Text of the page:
Most traders and investors spend all of their time searching for the perfect stock to buy.
You're probably no different. . .
It doesn't matter what trading style you use. It doesn't matter what kinds of stocks you buy. Your investing goals don't matter a bit either. No matter what, I'm willing to bet that you spend close to 90% of your time buying or waiting to buy.
Yet you completely neglect the work that goes into selling your positions.
Think of all of the "bad sells" you have made since you first dipped your toe in the market. What if you could go back and correct all of your mistakes? Imagine how much money you could have saved if you had concentrated your efforts on selling at the right time…
Reverse your thinking– and put selling first– and you'll fix most of your problems. Just remember, selling a stock is your most important duty as a trader. If you put as much time and effort into each one of your sells as you do your buys, you will instantly improve your trading returns.
First, you need to change your thinking. Quit obsessing over your buying process. Allow the market to lead you to trades. Pull the trigger when opportunities arise.
It probably feels counter-intuitive– but buying is the easy part. Last week, more than 130 stocks that trade on a major U.S. exchange posted gains 5% or more. There was nothing inherently special about Tuesday's market action either. In fact, the S&P finished the day near breakeven. Yet the market gave you plenty of trading option. Any one of these stocks with a favorable risk-reward set-up could have triggered a solid trade.
However, the real work begins after you own the stock. But if you follow my three tips for successful sells, you will have a much better chance at booking consistent trading profits.
1. Set Your Trading Rules
You're not just buying random stocks. You have specific rules you follow for every single buy.
But you should also have specific rules for selling. And you must make these rules before you enter any new trade. Before you buy a stock, you have to figure out your stop loss. Then you have to stick with it.
It's important to calculate your stop loss before you enter a trade to prevent any self-sabotage. Once you own a stock, it's all too easy to let your emotions convince you to hang on to a losing position. You'll move your stop loss lower, telling yourself that the stock will soon rebound. But what you'll find is that your emotional decisions will saddle you with twice as many losers as winners.
Set your trade parameters before your money is on the line. It simplifies the entire selling process.
2. Take Profits to Clear Your Mind
First, you have to take care of your losers. But what about trades that quickly move in your favor?
If a trade shows you fast gains, the best action to take is to sell half of your position. Taking early profits will help you make better decisions when it comes time to get out of a stock.
Here's a quick example:
Let's say you buy a stock that's breaking out and you find yourself up 8% in just a couple of days. You think the stock is headed even higher, but you decide to lock in half of your profits. After you sell half your position, the market moves against you. Your remaining position begins to move sharply lower.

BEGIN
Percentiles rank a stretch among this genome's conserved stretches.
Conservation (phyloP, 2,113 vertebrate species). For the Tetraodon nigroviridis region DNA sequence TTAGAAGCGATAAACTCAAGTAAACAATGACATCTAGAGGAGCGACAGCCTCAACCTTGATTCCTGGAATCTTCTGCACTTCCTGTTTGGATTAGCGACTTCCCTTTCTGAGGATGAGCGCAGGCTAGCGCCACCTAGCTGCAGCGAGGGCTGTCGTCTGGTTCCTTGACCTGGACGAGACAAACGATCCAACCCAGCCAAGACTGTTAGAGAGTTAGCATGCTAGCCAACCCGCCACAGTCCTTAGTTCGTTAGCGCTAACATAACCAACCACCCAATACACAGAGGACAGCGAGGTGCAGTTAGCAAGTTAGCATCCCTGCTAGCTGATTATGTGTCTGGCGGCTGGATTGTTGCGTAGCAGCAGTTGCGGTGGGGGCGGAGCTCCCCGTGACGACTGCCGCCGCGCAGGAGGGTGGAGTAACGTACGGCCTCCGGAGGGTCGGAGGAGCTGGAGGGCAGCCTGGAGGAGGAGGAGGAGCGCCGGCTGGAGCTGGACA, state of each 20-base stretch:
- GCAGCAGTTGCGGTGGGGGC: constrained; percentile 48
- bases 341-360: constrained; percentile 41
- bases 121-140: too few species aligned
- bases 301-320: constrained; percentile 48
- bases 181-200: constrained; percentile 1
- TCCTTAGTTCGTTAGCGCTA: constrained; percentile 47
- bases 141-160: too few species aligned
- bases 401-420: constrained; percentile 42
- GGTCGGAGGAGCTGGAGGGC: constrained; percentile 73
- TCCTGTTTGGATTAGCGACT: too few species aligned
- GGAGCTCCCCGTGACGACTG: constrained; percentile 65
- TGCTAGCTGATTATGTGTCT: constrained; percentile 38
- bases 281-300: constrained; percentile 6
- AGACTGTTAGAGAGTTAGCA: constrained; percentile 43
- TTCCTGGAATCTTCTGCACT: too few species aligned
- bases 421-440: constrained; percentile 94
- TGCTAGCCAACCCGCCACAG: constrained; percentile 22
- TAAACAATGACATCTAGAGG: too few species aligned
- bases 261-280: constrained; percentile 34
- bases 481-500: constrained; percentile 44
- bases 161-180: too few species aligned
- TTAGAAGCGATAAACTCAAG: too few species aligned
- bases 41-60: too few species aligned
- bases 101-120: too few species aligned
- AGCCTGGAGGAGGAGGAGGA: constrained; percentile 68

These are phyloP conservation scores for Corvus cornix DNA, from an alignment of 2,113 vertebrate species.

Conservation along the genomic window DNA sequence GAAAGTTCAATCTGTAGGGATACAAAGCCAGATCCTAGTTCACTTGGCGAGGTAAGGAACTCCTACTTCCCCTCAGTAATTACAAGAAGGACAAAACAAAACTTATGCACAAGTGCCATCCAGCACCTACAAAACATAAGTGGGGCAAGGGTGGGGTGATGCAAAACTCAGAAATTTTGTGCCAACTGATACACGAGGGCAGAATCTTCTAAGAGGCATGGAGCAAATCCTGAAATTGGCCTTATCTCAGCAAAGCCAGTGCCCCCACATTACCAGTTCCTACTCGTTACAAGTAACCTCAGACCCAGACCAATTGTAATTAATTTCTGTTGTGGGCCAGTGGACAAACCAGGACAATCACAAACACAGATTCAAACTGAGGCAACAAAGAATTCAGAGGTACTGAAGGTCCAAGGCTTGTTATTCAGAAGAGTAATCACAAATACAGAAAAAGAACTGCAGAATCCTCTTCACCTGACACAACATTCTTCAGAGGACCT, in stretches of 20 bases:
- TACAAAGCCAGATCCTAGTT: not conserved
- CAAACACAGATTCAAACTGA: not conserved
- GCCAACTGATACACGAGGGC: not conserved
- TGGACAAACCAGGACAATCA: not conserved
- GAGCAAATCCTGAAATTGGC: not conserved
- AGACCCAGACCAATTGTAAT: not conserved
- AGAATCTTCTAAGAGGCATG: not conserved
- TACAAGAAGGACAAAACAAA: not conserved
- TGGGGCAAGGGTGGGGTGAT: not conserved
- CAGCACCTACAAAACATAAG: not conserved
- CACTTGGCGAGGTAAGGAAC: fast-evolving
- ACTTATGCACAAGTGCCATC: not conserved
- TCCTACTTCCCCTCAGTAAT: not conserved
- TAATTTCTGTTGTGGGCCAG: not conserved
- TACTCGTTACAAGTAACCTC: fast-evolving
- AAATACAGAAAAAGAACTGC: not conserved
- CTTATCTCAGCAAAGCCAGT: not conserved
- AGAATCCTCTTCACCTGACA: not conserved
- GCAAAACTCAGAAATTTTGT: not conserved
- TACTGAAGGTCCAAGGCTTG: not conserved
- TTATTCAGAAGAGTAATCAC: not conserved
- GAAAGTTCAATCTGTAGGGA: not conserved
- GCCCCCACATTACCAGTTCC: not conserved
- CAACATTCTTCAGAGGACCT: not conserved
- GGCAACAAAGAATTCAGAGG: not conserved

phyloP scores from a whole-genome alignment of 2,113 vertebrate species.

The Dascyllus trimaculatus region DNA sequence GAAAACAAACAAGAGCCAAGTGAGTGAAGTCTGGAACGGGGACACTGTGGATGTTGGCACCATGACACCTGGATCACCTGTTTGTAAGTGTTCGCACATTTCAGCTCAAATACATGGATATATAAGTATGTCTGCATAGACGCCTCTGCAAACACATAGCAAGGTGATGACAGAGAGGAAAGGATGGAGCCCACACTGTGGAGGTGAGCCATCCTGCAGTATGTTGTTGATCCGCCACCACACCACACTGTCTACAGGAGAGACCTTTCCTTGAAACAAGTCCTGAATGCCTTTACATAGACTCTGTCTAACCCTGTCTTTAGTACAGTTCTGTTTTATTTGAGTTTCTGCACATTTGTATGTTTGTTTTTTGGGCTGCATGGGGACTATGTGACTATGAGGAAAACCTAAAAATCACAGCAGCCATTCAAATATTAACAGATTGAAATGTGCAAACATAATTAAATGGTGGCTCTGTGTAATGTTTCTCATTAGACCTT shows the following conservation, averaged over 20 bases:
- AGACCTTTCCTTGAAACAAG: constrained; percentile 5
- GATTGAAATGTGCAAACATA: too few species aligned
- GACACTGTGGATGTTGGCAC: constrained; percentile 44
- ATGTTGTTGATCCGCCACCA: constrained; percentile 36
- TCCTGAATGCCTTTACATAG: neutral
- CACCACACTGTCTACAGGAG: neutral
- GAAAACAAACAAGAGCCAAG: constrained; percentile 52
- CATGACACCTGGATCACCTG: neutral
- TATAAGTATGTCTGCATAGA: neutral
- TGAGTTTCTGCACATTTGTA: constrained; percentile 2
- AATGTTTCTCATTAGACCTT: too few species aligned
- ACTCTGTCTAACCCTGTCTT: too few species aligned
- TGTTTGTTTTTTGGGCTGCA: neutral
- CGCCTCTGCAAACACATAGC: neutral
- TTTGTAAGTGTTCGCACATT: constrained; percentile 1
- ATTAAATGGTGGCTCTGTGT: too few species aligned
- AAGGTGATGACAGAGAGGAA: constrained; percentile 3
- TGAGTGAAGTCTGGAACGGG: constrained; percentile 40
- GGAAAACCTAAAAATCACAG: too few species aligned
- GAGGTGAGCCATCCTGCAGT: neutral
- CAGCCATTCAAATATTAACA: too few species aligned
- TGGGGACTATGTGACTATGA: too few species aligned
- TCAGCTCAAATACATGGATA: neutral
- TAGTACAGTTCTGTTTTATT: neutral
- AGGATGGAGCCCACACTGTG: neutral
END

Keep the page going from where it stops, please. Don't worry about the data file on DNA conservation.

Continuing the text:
Remember, you already booked profits on this trade. So your decision-making process isn't crippled by any doubts or unreasonable expectations. You booked your profits, so following your original trading plan and honoring your stop loss is that much easier.
3. Remove Your Bias
Still, unexpected events can cause you to make bad decisions. Your convictions and biases can be your worst enemy when it comes time to let go of a losing position. That's why it's so important to stay focused and objective when a stock flashes a sell signal.
The market is never going to react exactly as you expect. Don't make a bad situation worse by trying to rationalize the market's behavior.
Take this note I received from a reader:
"I don't quite understand why Great Basin Gold's stock price has suddenly fallen off a cliff after their earnings report. . .60% off is not comprehensible."
Here's a perfect example of expectations clashing with the reality of the market. I'm almost positive that a 60% haircut on a mediocre earnings report was probably an overreaction. However, this information should not alter your trading plan. Do not let unexpected news freeze your ability to sell. Stay alert, honor your stops, and move on to your next idea.
When dealing with big loss, it's easy to rationalize holding on to the position. You'll think that the stock has to recover, at least a little bit. But the market doesn't play by your rules. Hanging on to a stock that's just posted a sharp loss is never a good plan. It will probably continue to move much lower.
One Final Thought. . .
If you're ever unsure about a stock you own, ask yourself this question:
Would I buy this stock right now?
If you would not buy the stock under its current circumstances, sell your position and move on. Putting yourself in the shoes of a potential buyer (as opposed to a hopeful stock owner) will give you a clearer picture of all of the possible outcomes.
Greg Guenthner, CMT